Chapter 7 – Authored by The Revd. Dr Theo D. McCall, entitled Drawn into the Inner Life of the Trinity: A Dialogue between Theology and Positive Psychology, in this chapter, The Rev’d Dr McCall focuses upon the salvific process of being ultimately drawn into intimate participation within the Trinitarian life of God, which though initially begun by God, requires the active participation of the human individual with the its calling. In this process, positive psychology, though not a wholesale replacement, can be seen as a positive tool within this program of “self-transcendence” (pg. 109)
Chapter 8 – Authored by Carla and Andrew Ford, entitled Gratitude: A Theological and Psychological dialogue, this chapter focuses on the multifaceted nature of gratitude from both the perspective of theology and positive psychology, revealing how it is a “central theme within both fields”, and is a “complex concept with many nuanced understandings and elements.” It is shown that “Theology contributes to a richer understanding of gratitude, whilst Positive Psychology equips believers with practical tools to live out the Christian faith.” (pg. 124)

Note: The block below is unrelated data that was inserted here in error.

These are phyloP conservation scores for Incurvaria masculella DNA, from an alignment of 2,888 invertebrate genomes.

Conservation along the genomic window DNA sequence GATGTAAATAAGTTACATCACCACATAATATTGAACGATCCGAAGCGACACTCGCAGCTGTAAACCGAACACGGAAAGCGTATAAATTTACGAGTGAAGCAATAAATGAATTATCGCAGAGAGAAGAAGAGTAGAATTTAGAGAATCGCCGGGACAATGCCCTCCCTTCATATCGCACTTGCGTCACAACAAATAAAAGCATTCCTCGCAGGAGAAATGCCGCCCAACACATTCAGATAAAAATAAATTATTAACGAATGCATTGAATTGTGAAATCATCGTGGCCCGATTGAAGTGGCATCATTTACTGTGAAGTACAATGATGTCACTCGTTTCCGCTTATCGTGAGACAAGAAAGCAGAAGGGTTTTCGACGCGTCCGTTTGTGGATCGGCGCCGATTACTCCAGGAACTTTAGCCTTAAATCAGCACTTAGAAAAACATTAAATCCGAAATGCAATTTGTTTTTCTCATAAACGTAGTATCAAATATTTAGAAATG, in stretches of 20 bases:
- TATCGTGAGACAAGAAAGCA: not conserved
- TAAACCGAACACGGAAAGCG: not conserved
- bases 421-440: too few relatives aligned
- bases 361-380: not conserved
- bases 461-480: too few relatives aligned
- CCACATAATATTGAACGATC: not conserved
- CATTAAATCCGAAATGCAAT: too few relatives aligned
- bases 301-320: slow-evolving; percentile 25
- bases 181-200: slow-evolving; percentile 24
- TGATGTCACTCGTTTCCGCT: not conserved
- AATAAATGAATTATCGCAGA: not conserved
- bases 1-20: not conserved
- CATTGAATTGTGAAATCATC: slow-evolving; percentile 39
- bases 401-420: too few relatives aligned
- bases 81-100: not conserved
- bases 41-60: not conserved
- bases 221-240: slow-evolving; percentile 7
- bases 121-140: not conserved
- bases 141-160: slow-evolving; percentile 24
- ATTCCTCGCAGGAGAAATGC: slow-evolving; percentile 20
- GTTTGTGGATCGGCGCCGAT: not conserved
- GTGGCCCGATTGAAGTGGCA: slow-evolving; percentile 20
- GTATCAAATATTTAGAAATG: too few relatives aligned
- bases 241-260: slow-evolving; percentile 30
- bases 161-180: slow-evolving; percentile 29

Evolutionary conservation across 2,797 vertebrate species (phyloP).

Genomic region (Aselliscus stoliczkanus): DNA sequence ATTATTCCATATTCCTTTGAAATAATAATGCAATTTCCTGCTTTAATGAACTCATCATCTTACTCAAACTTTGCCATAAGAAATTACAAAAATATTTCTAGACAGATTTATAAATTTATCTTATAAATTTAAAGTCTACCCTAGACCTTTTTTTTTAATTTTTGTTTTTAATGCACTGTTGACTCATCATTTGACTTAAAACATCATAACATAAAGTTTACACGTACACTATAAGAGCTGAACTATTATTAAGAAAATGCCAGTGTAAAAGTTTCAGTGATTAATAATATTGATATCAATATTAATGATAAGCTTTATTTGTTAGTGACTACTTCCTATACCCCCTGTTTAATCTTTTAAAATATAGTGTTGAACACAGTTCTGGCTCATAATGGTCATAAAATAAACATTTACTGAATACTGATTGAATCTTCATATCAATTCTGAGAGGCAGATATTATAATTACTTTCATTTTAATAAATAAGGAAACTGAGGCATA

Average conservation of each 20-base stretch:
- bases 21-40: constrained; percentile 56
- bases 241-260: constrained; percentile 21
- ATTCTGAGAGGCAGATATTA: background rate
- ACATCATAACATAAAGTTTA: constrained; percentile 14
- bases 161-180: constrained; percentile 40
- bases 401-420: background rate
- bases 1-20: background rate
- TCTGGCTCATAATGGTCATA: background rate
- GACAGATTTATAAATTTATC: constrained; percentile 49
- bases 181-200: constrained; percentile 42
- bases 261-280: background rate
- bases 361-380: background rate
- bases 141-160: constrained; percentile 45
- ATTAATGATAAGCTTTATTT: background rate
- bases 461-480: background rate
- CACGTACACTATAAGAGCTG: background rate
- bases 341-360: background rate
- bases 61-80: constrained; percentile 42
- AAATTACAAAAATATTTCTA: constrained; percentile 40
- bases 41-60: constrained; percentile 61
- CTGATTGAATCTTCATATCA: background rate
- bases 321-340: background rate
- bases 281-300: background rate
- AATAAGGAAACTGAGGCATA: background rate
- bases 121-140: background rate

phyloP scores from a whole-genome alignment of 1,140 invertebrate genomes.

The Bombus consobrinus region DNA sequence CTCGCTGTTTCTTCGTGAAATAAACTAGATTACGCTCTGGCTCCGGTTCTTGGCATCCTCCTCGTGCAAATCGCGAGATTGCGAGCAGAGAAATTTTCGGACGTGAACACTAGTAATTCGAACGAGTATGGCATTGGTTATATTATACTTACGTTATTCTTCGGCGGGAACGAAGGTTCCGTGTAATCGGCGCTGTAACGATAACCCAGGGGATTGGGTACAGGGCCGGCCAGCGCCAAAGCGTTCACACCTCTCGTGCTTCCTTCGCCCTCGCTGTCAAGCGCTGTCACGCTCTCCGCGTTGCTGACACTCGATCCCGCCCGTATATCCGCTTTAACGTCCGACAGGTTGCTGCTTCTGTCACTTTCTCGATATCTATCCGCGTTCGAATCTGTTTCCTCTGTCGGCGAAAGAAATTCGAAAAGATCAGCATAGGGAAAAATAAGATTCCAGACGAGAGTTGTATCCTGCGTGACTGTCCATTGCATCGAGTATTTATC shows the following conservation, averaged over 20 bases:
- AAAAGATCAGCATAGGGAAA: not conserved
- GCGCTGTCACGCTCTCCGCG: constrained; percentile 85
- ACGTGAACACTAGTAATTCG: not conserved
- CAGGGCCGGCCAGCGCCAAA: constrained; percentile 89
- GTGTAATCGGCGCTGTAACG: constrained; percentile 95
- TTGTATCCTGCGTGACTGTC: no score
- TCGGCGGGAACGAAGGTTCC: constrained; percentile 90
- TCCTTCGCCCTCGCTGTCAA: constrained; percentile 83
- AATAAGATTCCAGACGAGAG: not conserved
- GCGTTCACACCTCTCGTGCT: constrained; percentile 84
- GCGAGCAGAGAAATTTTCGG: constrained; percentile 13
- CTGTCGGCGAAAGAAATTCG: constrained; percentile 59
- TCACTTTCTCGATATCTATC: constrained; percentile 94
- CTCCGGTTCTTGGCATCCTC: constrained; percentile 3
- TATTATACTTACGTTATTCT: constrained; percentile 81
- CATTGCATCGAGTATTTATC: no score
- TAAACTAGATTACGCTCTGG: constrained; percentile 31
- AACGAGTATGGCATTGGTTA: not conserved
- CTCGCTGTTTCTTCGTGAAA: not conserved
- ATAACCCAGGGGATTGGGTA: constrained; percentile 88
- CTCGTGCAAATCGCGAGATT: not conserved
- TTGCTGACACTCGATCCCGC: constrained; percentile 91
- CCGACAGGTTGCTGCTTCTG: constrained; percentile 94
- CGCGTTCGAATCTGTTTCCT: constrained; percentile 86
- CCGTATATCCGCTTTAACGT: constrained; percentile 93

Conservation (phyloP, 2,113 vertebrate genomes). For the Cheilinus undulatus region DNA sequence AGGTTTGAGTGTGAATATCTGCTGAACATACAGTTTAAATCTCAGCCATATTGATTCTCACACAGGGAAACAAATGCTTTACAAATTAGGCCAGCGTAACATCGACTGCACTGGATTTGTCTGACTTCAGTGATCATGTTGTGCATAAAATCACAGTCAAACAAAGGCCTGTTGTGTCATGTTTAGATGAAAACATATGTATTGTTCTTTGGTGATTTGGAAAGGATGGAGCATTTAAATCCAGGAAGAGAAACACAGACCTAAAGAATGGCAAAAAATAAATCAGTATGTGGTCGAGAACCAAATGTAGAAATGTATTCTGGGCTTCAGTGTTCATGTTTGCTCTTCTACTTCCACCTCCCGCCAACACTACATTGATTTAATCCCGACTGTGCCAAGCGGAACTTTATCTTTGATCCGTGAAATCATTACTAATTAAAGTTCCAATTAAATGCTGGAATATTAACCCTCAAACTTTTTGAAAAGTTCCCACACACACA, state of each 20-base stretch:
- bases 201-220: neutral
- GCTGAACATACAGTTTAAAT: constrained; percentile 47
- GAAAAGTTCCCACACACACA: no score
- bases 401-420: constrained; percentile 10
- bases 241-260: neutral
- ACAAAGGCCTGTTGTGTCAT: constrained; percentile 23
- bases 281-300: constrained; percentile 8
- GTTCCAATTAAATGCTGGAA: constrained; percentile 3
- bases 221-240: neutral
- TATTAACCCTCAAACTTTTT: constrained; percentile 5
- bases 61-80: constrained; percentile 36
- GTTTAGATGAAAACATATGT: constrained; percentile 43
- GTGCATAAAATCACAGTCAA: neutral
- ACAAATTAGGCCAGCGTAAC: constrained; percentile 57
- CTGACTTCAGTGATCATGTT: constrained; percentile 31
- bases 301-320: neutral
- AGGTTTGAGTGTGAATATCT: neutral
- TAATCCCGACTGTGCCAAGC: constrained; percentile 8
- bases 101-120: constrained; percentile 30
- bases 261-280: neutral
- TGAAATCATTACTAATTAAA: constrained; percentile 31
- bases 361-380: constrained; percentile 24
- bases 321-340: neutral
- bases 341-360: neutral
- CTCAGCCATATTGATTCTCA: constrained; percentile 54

Chapter 9 – Authored by The Revd. Dr J. Harold Ellens, entitled Sailing Close to the Wind, this chapter discusses the nature of numinous experiences from the perspective of both theology and positive psychology. Are paranormal/religious experiences solely within the confines of the scientific or mundane, or do they come from some self-transcending source? He concludes effectively claiming the reality of both: that these very well may be mundane, and therefore must be further open to the scientific discoveries in this realm, whilst recognising God’s providence over the mundane.